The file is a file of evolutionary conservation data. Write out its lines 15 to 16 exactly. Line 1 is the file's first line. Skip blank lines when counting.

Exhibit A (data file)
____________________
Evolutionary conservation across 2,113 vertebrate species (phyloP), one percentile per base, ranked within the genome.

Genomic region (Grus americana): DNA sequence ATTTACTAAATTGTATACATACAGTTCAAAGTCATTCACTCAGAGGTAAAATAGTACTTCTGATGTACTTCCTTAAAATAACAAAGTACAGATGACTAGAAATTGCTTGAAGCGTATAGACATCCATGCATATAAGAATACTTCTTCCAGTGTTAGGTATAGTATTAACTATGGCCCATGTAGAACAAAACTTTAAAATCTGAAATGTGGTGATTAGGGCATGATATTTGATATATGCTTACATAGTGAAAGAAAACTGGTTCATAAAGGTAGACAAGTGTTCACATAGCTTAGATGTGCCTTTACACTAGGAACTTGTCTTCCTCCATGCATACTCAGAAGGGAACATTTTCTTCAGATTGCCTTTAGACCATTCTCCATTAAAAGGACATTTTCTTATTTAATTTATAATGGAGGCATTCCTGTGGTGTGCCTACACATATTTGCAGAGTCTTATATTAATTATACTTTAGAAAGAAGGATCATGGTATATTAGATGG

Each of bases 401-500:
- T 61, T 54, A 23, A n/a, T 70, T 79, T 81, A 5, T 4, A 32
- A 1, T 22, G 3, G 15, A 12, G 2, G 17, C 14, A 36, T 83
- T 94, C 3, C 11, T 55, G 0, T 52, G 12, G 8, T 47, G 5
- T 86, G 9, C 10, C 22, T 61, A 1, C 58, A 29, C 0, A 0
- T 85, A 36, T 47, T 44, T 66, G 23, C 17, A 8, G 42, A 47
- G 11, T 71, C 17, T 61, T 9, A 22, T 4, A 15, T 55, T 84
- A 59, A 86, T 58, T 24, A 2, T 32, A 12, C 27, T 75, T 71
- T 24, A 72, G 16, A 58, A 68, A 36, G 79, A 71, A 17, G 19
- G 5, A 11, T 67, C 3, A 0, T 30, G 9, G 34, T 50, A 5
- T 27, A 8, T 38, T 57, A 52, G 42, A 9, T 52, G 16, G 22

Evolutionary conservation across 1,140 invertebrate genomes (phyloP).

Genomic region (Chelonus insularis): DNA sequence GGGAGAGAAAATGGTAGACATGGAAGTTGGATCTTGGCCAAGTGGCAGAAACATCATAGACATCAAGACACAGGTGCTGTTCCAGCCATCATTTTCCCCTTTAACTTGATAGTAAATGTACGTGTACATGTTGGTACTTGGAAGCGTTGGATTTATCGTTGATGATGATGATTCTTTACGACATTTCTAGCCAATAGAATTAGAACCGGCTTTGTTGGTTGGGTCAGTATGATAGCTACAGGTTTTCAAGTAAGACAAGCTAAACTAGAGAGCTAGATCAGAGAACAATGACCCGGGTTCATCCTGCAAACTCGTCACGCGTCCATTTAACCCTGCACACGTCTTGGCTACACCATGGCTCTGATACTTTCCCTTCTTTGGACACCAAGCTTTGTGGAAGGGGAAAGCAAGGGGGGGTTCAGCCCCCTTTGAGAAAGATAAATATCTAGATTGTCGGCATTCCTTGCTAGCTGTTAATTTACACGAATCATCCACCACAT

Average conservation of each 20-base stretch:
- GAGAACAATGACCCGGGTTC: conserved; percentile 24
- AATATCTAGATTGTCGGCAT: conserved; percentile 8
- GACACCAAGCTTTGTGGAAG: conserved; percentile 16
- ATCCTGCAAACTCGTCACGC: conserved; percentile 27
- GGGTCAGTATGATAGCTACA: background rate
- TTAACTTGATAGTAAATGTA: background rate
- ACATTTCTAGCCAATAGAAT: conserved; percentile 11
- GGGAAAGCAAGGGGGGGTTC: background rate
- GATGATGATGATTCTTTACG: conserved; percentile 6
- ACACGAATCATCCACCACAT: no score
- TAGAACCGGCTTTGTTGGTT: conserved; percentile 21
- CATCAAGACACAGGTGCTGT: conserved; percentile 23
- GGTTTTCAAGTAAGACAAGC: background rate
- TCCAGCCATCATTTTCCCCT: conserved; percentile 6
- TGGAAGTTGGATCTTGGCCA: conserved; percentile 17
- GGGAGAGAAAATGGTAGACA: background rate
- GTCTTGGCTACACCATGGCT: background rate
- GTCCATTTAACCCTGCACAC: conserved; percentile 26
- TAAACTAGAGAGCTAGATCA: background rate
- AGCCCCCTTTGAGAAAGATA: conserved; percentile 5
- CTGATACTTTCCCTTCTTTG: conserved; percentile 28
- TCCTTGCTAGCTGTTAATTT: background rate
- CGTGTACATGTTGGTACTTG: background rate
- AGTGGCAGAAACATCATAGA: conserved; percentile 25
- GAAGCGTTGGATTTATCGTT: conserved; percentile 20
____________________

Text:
Genomic region (Chelonus insularis): DNA sequence GGGAGAGAAAATGGTAGACATGGAAGTTGGATCTTGGCCAAGTGGCAGAAACATCATAGACATCAAGACACAGGTGCTGTTCCAGCCATCATTTTCCCCTTTAACTTGATAGTAAATGTACGTGTACATGTTGGTACTTGGAAGCGTTGGATTTATCGTTGATGATGATGATTCTTTACGACATTTCTAGCCAATAGAATTAGAACCGGCTTTGTTGGTTGGGTCAGTATGATAGCTACAGGTTTTCAAGTAAGACAAGCTAAACTAGAGAGCTAGATCAGAGAACAATGACCCGGGTTCATCCTGCAAACTCGTCACGCGTCCATTTAACCCTGCACACGTCTTGGCTACACCATGGCTCTGATACTTTCCCTTCTTTGGACACCAAGCTTTGTGGAAGGGGAAAGCAAGGGGGGGTTCAGCCCCCTTTGAGAAAGATAAATATCTAGATTGTCGGCATTCCTTGCTAGCTGTTAATTTACACGAATCATCCACCACAT

Average conservation of each 20-base stretch: